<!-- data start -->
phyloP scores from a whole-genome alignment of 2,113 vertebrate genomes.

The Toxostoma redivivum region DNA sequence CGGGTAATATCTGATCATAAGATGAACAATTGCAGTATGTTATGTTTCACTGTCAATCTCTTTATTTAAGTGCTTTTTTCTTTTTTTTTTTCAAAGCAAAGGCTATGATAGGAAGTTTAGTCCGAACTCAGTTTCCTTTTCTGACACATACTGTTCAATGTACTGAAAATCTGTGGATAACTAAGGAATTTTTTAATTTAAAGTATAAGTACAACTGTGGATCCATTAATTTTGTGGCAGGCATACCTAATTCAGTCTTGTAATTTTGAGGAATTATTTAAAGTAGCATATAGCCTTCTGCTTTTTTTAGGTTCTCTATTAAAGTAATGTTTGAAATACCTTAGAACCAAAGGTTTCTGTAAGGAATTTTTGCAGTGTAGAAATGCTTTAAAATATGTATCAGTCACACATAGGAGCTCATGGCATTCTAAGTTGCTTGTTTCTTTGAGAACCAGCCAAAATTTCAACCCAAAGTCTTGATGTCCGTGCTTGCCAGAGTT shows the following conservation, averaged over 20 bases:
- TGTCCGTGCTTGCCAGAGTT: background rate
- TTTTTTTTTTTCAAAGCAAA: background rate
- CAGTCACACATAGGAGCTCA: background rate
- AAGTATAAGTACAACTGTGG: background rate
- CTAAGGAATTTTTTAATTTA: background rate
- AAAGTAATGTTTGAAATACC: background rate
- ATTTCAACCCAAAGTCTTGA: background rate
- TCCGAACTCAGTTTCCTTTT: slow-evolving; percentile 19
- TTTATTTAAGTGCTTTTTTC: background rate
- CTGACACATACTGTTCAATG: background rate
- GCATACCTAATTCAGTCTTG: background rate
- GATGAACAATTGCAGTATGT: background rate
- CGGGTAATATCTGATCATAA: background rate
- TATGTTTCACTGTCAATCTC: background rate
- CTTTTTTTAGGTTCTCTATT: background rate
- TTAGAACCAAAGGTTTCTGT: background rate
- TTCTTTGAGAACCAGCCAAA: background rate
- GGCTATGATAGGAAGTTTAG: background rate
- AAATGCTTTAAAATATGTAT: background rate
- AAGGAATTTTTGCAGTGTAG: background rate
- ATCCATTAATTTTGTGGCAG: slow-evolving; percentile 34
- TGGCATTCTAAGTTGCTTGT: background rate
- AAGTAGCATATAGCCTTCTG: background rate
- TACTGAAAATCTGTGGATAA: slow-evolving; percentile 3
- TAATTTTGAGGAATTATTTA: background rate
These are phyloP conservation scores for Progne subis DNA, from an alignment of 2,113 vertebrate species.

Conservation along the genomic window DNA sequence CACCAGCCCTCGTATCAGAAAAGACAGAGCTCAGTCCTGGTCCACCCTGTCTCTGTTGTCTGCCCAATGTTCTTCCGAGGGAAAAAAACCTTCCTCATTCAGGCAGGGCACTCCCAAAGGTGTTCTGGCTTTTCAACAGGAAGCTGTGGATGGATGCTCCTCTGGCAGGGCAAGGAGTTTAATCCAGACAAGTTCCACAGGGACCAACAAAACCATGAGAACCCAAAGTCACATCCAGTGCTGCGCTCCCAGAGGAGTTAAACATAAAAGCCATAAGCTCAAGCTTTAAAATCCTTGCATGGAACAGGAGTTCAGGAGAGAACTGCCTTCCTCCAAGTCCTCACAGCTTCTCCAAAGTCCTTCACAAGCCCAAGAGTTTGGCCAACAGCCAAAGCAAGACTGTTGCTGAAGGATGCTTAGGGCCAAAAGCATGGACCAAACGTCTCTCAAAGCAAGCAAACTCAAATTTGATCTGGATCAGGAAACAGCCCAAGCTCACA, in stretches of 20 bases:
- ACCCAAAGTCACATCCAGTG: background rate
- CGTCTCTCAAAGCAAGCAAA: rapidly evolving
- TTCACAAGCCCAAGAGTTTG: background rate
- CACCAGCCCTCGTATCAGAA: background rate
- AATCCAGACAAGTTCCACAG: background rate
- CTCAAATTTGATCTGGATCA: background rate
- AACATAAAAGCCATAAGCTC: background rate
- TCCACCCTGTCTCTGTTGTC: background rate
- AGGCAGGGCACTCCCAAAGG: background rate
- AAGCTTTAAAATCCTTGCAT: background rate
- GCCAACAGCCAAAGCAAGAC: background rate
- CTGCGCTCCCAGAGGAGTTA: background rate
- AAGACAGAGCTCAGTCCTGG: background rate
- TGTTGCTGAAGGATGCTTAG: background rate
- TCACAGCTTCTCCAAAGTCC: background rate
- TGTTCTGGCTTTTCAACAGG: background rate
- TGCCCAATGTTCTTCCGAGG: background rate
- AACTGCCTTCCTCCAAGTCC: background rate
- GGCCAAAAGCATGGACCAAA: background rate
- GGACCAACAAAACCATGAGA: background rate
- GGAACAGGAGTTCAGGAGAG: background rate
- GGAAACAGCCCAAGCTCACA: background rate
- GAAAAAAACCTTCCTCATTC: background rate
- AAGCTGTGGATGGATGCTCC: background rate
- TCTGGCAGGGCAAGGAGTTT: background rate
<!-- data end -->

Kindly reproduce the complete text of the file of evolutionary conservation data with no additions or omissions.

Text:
phyloP scores from a whole-genome alignment of 2,113 vertebrate genomes.

The Toxostoma redivivum region DNA sequence CGGGTAATATCTGATCATAAGATGAACAATTGCAGTATGTTATGTTTCACTGTCAATCTCTTTATTTAAGTGCTTTTTTCTTTTTTTTTTTCAAAGCAAAGGCTATGATAGGAAGTTTAGTCCGAACTCAGTTTCCTTTTCTGACACATACTGTTCAATGTACTGAAAATCTGTGGATAACTAAGGAATTTTTTAATTTAAAGTATAAGTACAACTGTGGATCCATTAATTTTGTGGCAGGCATACCTAATTCAGTCTTGTAATTTTGAGGAATTATTTAAAGTAGCATATAGCCTTCTGCTTTTTTTAGGTTCTCTATTAAAGTAATGTTTGAAATACCTTAGAACCAAAGGTTTCTGTAAGGAATTTTTGCAGTGTAGAAATGCTTTAAAATATGTATCAGTCACACATAGGAGCTCATGGCATTCTAAGTTGCTTGTTTCTTTGAGAACCAGCCAAAATTTCAACCCAAAGTCTTGATGTCCGTGCTTGCCAGAGTT shows the following conservation, averaged over 20 bases:
- TGTCCGTGCTTGCCAGAGTT: background rate
- TTTTTTTTTTTCAAAGCAAA: background rate
- CAGTCACACATAGGAGCTCA: background rate
- AAGTATAAGTACAACTGTGG: background rate
- CTAAGGAATTTTTTAATTTA: background rate
- AAAGTAATGTTTGAAATACC: background rate
- ATTTCAACCCAAAGTCTTGA: background rate
- TCCGAACTCAGTTTCCTTTT: slow-evolving; percentile 19
- TTTATTTAAGTGCTTTTTTC: background rate
- CTGACACATACTGTTCAATG: background rate
- GCATACCTAATTCAGTCTTG: background rate
- GATGAACAATTGCAGTATGT: background rate
- CGGGTAATATCTGATCATAA: background rate
- TATGTTTCACTGTCAATCTC: background rate
- CTTTTTTTAGGTTCTCTATT: background rate
- TTAGAACCAAAGGTTTCTGT: background rate
- TTCTTTGAGAACCAGCCAAA: background rate
- GGCTATGATAGGAAGTTTAG: background rate
- AAATGCTTTAAAATATGTAT: background rate
- AAGGAATTTTTGCAGTGTAG: background rate
- ATCCATTAATTTTGTGGCAG: slow-evolving; percentile 34
- TGGCATTCTAAGTTGCTTGT: background rate
- AAGTAGCATATAGCCTTCTG: background rate
- TACTGAAAATCTGTGGATAA: slow-evolving; percentile 3
- TAATTTTGAGGAATTATTTA: background rate
These are phyloP conservation scores for Progne subis DNA, from an alignment of 2,113 vertebrate species.

Conservation along the genomic window DNA sequence CACCAGCCCTCGTATCAGAAAAGACAGAGCTCAGTCCTGGTCCACCCTGTCTCTGTTGTCTGCCCAATGTTCTTCCGAGGGAAAAAAACCTTCCTCATTCAGGCAGGGCACTCCCAAAGGTGTTCTGGCTTTTCAACAGGAAGCTGTGGATGGATGCTCCTCTGGCAGGGCAAGGAGTTTAATCCAGACAAGTTCCACAGGGACCAACAAAACCATGAGAACCCAAAGTCACATCCAGTGCTGCGCTCCCAGAGGAGTTAAACATAAAAGCCATAAGCTCAAGCTTTAAAATCCTTGCATGGAACAGGAGTTCAGGAGAGAACTGCCTTCCTCCAAGTCCTCACAGCTTCTCCAAAGTCCTTCACAAGCCCAAGAGTTTGGCCAACAGCCAAAGCAAGACTGTTGCTGAAGGATGCTTAGGGCCAAAAGCATGGACCAAACGTCTCTCAAAGCAAGCAAACTCAAATTTGATCTGGATCAGGAAACAGCCCAAGCTCACA, in stretches of 20 bases:
- ACCCAAAGTCACATCCAGTG: background rate
- CGTCTCTCAAAGCAAGCAAA: rapidly evolving
- TTCACAAGCCCAAGAGTTTG: background rate
- CACCAGCCCTCGTATCAGAA: background rate
- AATCCAGACAAGTTCCACAG: background rate
- CTCAAATTTGATCTGGATCA: background rate
- AACATAAAAGCCATAAGCTC: background rate
- TCCACCCTGTCTCTGTTGTC: background rate
- AGGCAGGGCACTCCCAAAGG: background rate
- AAGCTTTAAAATCCTTGCAT: background rate
- GCCAACAGCCAAAGCAAGAC: background rate
- CTGCGCTCCCAGAGGAGTTA: background rate
- AAGACAGAGCTCAGTCCTGG: background rate
- TGTTGCTGAAGGATGCTTAG: background rate
- TCACAGCTTCTCCAAAGTCC: background rate
- TGTTCTGGCTTTTCAACAGG: background rate
- TGCCCAATGTTCTTCCGAGG: background rate
- AACTGCCTTCCTCCAAGTCC: background rate
- GGCCAAAAGCATGGACCAAA: background rate
- GGACCAACAAAACCATGAGA: background rate
- GGAACAGGAGTTCAGGAGAG: background rate
- GGAAACAGCCCAAGCTCACA: background rate
- GAAAAAAACCTTCCTCATTC: background rate
- AAGCTGTGGATGGATGCTCC: background rate
- TCTGGCAGGGCAAGGAGTTT: background rate